Sunday, April 16, 2023

Eight Common Usage Mistakes

This is an example of a misplaced modifier that creates a humorous image. Was it the man who has leather seats?

We all make mistakes, and I am certainly not the Internet Police, but after seeing these bloopers online on social media, I thought these 8 common usage mistakes would make a good topic for a post. Here are just a few of some common errors I recently saw on Facebook and Twitter and a little information on how to avoid them.

1.  The dog's were all barking.
Do not use an apostrophe to make a noun plural.
Correction: The dogs were all barking.

 2.  "The puppy has a microchip in case she might loose her collar."
Loose means not tight.  Lose means to misplace.
Correction: The puppy has a microchip in case she might lose her collar.

3.  "I laid down for 5 minutes and woke up 2 hours later."
Laid means to put or to place something.
Correction: I lay down for 5 minutes and woke up 2 hours later.

4.  “I think that Mom's who watch soap operas are way two dramatic.”
There are two errors in this sentence.
1.  Do not use an apostrophe to make a noun plural.
2.  The word two means the number 2. The word too means to an excessive degree.
Correction: I think that moms who watch soap operas are way too dramatic.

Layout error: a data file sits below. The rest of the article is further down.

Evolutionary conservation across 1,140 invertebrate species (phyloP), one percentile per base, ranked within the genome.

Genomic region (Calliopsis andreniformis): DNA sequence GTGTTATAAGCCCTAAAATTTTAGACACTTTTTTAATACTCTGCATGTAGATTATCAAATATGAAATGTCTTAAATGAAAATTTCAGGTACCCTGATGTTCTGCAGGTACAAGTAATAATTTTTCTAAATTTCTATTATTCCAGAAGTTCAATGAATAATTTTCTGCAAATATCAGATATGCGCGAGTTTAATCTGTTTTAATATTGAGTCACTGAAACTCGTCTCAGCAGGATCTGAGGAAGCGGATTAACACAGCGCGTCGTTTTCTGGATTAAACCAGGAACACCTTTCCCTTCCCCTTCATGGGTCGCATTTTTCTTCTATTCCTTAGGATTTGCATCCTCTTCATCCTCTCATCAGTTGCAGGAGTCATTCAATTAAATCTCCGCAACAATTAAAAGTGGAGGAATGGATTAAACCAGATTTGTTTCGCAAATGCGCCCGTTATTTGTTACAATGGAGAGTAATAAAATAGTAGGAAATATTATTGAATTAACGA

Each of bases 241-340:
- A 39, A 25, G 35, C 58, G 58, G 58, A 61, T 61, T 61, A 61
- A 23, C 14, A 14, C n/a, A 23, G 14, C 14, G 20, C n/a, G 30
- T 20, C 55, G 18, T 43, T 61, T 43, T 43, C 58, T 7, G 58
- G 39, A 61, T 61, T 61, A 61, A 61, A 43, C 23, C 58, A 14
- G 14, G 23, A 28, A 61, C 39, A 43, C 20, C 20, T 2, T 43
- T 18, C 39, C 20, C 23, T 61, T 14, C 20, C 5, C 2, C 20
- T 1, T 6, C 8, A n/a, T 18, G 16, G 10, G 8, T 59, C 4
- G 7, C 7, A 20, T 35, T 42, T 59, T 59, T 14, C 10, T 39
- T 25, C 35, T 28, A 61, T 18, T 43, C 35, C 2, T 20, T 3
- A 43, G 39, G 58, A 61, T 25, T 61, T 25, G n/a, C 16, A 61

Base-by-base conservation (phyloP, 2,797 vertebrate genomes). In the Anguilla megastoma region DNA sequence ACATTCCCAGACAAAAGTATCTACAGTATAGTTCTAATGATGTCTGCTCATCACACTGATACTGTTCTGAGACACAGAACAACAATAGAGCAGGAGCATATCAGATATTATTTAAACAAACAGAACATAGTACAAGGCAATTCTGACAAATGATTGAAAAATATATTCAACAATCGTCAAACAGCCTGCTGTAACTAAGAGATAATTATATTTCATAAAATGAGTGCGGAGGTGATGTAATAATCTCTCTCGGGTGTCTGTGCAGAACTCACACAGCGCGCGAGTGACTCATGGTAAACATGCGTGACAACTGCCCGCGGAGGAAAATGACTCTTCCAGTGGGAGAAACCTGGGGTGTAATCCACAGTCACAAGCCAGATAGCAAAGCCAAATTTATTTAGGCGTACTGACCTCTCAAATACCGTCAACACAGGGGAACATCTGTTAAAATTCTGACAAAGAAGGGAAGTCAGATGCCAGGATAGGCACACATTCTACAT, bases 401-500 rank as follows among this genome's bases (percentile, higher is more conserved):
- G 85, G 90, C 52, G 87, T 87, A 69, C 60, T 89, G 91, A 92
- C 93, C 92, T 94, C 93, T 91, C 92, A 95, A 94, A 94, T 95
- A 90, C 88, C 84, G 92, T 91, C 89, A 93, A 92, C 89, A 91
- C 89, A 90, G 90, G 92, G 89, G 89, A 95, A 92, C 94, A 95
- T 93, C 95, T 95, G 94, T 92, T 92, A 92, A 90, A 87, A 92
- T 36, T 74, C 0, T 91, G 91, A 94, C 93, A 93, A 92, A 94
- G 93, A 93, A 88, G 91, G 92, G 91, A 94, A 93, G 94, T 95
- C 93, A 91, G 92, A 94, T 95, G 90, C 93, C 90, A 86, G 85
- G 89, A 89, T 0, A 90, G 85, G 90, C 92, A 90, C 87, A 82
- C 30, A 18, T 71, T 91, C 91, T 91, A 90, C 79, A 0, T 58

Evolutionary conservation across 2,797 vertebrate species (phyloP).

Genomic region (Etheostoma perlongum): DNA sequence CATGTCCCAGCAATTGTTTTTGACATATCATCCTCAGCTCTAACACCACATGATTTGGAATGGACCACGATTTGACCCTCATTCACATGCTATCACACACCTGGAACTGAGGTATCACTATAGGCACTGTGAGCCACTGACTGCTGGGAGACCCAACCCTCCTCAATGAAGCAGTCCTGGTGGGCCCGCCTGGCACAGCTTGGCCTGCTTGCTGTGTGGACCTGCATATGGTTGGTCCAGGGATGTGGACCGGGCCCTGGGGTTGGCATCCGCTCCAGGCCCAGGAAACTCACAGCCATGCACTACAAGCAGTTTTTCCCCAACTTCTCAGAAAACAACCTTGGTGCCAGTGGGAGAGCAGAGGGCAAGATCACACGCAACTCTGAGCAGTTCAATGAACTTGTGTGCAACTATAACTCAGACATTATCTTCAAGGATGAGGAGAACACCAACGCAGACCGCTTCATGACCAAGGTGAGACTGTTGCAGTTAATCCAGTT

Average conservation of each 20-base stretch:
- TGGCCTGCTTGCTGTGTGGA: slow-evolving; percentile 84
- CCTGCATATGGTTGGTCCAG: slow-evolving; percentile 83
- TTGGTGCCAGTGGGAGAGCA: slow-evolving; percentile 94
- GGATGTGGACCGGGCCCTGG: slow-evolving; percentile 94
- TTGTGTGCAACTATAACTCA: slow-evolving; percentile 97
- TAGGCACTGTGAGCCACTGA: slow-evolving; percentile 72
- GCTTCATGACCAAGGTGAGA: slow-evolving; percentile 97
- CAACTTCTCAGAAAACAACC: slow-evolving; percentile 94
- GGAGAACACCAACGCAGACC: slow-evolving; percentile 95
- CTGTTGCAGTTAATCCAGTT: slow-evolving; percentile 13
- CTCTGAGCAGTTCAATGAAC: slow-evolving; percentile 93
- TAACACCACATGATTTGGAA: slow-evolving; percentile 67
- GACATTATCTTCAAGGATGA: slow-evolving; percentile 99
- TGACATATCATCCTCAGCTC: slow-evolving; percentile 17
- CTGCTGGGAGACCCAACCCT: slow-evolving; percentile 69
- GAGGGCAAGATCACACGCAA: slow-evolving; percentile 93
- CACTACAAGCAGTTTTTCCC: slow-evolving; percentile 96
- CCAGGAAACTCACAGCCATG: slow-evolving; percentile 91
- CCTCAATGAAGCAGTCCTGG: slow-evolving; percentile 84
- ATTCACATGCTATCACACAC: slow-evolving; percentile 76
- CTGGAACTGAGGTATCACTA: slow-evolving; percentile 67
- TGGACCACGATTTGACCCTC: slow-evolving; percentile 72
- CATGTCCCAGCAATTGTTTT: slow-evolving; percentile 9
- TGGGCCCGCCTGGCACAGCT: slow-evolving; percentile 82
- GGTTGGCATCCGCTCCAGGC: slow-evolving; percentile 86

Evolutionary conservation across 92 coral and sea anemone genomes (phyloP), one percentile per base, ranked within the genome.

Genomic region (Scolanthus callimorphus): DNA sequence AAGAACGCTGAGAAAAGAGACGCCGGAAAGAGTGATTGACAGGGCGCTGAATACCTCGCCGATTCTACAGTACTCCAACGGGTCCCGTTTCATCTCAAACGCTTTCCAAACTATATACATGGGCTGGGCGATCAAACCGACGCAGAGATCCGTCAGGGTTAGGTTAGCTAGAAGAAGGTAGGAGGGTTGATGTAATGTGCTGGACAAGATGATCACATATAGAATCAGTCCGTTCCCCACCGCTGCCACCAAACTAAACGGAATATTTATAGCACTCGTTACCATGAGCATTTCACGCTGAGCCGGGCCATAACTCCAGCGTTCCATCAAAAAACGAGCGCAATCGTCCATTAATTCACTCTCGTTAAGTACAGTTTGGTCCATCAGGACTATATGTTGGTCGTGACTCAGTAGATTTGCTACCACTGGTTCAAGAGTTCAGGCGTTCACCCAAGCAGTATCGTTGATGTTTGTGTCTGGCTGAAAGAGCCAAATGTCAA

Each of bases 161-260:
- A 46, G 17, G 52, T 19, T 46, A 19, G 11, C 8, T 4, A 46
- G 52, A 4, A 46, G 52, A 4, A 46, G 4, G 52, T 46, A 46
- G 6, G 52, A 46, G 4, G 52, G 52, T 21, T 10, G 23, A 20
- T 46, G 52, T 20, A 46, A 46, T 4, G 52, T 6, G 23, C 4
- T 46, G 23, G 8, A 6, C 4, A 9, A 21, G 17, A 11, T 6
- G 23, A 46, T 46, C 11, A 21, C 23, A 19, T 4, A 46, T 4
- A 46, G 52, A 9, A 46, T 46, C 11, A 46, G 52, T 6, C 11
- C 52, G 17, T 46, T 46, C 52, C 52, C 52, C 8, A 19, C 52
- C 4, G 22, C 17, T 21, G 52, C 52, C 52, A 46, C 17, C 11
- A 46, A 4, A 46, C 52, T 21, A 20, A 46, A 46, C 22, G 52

5.  “I was just laying around feeling sick all week.”
The past progressive form of the verb “lie” is was lying. “Laying” means to put or to place.
Correction: I was just lying around feeling sick all week.

6.  “George is a very healthful person.”
Healthy and healthful are adjectives that can be used as synonyms for each other unless one is talking about a person. Spinach can be a healthy or a healthful vegetable, but when talking about a person, always use “healthy.”
Correction: George is a very healthy person.

7.  "I feel badly for you."
Badly is an adverb and will not follow a linking verb
Correction: "I feel bad for you."

Remember to not use badly with the verb "feel." If you say"I feel badly," you are really saying that your sense of touch is poor. (Maybe something is wrong with your fingers if you feel badly.) 

8.  "The woman that stood on the corner was tall."
Use "who" not "which" or "that" to refer to people unless you are referring to a group.
Correction: The woman who stood on the corner was tall.

Here are two free resources you can use to give your students practice with possessive nouns and confusing words.

If you would like to help your students practice correcting misplaced modifiers, this is a resource for sale in my store.

Here are some blog posts written by my teacher friends from The Best of Teacherpreneurs Marketing Cooperative. I think you will find them interesting and helpful.

Thanks for reading,

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